Thursday, May 8, 2014

Red Cross Nurses: Leading the Way For 125 Years

by Kenton M. Pitts, volunteer contributor

Florence Nightingale once said, “I am of certain convinced that the greatest heroes are those who do their duty in the daily grind of domestic affairs.” I can think of no better way to describe the selfless sacrifice of nurses across the globe. How fitting it is to honor her, the founder of modern nursing, and to celebrate nurses everywhere during National Nurses Week, May 6 through May 12, 2014.     

Red Cross Nurses have been
an important part of our mission
for 125 years.
As a volunteer of The American Red Cross, I want to applaud the accomplishments of nurses and extend my heartfelt appreciation for their hard work, sacrifices and dedication to their profession. Nurses have been a key part of the Red Cross since the Yellow Fever epidemic of 1888 and the Johnstown floods in 1889. Today, more than 15,000 nurses continue to serve.

Phyllis Norman is a nurse and Regional Nurse Lead of North Texas Disaster Health Services (DHS). After over forty years in nursing she is still giving, sacrificing and leading the way. She recruits trains and coaches nurses and EMTs to perform Disaster Health Service functions and disaster operations.  

Disaster Health Services deals with people affected by a disaster. Whether it’s a single family fire, a tornado devastating an entire neighborhood, a wildfire or a flood, Disaster Health Services responds to help. They help clients replace lost prescription medicines, glasses, dentures and also are a resource for other types of assistance.

Registered nurses in DHS also focus on the health of the volunteer workers to be sure they are matched with a volunteer job they are physically able to do and to make sure they don’t place themselves at risk or aggravate a medical condition.

As a long time nurse administrator and Chief Nursing Officer at Harris Methodist Fort Worth and Harris Methodist Southwest, Nurse Norman is well trained in hiring and staff development. In her role with the Red Cross, one of the most rewarding aspects of the job is to watch people develop their skills as a volunteer and learn how to bring resources together to help people in need.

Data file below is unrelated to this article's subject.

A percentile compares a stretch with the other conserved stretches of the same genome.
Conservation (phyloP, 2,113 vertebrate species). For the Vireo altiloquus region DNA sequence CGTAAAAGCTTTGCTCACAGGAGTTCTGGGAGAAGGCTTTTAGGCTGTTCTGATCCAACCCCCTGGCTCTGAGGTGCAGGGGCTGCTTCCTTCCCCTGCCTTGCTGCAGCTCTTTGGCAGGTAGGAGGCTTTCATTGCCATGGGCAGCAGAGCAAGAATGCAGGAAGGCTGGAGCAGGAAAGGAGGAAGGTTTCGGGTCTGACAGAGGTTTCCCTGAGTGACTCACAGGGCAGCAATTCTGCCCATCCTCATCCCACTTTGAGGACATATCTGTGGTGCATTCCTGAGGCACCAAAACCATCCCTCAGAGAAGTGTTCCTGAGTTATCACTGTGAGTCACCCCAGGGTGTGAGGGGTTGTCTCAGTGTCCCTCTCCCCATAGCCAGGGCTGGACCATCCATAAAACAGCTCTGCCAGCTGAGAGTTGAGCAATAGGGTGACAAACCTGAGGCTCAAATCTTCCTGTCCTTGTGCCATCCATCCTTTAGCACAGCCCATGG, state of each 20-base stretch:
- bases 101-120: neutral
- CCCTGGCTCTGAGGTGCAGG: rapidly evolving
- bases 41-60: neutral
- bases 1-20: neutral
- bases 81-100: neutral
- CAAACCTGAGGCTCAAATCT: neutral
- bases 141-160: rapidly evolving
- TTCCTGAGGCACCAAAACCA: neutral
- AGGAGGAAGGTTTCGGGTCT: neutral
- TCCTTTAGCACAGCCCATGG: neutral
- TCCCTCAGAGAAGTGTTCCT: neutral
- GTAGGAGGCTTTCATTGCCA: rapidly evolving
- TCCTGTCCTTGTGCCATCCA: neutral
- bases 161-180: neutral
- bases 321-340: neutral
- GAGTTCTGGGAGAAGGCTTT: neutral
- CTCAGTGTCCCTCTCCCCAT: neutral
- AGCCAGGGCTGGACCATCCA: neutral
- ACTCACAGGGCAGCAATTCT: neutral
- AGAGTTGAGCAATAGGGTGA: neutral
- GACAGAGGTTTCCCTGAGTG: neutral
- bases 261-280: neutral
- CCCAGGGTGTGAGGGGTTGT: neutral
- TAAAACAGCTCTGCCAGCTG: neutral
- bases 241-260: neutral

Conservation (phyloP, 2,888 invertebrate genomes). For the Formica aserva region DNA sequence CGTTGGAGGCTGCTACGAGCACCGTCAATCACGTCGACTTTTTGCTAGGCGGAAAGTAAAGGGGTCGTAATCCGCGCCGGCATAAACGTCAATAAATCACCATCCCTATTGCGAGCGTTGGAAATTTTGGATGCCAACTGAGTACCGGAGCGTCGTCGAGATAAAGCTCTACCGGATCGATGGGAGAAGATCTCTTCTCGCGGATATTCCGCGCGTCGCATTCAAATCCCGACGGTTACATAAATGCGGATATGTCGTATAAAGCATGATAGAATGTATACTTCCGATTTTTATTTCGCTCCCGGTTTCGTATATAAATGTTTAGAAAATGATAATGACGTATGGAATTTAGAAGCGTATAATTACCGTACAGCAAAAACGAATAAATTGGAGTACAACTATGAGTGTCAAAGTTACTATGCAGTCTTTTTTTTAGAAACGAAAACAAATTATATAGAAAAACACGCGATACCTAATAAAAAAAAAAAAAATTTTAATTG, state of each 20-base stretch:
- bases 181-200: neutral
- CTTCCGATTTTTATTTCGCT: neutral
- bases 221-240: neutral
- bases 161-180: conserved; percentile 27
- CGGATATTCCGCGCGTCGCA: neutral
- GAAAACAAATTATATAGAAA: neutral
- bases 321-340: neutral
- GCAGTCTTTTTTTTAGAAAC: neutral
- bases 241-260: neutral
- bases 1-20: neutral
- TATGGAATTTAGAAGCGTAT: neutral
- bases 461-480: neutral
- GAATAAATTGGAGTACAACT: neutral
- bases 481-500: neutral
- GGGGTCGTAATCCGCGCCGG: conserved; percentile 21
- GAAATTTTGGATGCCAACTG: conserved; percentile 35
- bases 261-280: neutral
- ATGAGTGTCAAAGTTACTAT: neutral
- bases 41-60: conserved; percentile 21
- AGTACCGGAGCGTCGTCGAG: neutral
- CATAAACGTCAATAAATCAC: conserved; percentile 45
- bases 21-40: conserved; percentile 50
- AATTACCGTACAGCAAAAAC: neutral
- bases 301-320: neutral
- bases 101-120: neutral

“It’s great to watch volunteers become independent and feel good about themselves and to see them mentor new volunteers that are just getting started," said Norman.

She became interested in volunteering for the Red Cross before Hurricane Katrina. “At first it was hard to get fully engaged while I was working full time. Later, after I retired I decided to get more involved and learned how to do so. I completed additional training and even went to other regions to get more training.”

One special memory is of a client in Fort Worth. The client’s son was killed in an earthquake in Haiti. Nurse Norman, a mental health professional and a case worker went to Fort Worth to meet the client to determine the best way to help her. The Red Cross was able to provide financial assistance to the client and Nurse Norman established a deep connection with her. The team helped the client get through a very difficult time.

“If I could talk to nurses across our region I’d ask them, 'what is really important?' Is it working all the extra overtime hours to get the extra dollars or is it giving back to the community you are a part of?" Norman said. "You can make a difference in someone’s life.”  

Nurse Phyllis Norman is a nurse leading the way. If you are a nurse or nursing student looking to make a difference, celebrate National Nurses Week by joining her at the Red Cross!


  1. Thank you for posting this article about the volunteer nursing roles with the Red Cross. I also enjoyed reading the history of Nurse Norman.

  2. We're so glad you enjoyed the story!


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